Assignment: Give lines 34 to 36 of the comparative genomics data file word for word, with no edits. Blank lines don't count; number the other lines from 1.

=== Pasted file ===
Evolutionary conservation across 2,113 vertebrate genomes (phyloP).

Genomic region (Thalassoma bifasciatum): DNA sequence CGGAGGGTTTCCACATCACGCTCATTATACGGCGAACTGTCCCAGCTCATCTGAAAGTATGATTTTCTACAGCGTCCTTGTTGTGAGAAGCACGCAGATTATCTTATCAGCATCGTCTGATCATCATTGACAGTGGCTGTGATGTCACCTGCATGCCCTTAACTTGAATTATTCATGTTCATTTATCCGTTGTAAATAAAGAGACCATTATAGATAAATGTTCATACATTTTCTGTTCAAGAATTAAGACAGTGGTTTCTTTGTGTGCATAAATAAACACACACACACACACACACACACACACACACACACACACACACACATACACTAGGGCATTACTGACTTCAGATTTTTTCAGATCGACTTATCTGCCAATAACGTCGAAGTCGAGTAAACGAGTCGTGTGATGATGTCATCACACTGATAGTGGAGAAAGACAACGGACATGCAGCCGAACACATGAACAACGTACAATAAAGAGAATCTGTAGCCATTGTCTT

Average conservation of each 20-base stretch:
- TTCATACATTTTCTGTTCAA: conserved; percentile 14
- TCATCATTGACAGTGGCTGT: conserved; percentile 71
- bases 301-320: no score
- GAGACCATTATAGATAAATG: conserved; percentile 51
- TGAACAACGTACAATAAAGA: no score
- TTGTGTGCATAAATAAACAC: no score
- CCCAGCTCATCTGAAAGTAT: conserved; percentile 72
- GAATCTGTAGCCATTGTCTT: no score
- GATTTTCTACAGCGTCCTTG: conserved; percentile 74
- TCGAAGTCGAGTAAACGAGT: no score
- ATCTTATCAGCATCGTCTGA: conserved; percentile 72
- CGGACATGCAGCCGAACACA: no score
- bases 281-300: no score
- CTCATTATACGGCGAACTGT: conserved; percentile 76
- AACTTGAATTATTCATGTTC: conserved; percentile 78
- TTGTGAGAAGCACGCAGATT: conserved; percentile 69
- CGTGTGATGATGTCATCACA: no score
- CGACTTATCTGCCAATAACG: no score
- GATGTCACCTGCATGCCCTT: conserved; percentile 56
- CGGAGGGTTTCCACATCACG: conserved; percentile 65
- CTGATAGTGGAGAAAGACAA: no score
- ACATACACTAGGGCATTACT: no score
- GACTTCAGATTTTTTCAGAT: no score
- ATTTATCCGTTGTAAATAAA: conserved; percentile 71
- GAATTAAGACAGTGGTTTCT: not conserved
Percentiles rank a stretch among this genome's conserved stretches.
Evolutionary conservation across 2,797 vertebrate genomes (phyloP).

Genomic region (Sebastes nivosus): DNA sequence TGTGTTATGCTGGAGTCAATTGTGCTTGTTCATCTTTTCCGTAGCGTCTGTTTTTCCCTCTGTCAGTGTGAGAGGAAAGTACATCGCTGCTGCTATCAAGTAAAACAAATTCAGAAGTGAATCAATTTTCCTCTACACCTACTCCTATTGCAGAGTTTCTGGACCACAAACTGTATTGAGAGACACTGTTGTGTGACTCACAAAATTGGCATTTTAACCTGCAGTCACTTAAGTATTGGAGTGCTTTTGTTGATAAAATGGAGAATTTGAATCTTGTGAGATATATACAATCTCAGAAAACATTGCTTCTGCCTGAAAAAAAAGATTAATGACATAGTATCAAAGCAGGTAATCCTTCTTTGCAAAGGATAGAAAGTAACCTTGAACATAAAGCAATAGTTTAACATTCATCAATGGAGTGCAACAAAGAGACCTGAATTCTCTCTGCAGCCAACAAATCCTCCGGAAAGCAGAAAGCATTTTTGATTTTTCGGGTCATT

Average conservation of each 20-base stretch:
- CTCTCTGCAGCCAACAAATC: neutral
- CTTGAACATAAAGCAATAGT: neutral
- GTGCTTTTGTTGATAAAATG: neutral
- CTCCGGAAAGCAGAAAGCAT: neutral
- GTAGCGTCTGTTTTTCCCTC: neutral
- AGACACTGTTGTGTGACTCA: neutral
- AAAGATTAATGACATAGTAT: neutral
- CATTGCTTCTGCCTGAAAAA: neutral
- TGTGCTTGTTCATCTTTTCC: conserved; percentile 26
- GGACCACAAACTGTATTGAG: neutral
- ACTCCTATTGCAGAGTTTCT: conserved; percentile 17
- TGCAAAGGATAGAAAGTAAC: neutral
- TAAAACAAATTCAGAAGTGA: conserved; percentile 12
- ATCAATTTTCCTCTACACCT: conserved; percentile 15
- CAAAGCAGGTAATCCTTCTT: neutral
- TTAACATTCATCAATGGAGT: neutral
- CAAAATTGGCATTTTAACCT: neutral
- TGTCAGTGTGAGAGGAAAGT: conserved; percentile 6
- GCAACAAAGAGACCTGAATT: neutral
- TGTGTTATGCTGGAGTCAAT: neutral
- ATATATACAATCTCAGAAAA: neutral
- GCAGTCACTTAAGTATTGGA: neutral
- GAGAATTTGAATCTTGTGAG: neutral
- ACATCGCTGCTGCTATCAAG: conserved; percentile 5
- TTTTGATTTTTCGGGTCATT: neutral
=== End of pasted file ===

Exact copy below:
- CTTGAACATAAAGCAATAGT: neutral
- GTGCTTTTGTTGATAAAATG: neutral
- CTCCGGAAAGCAGAAAGCAT: neutral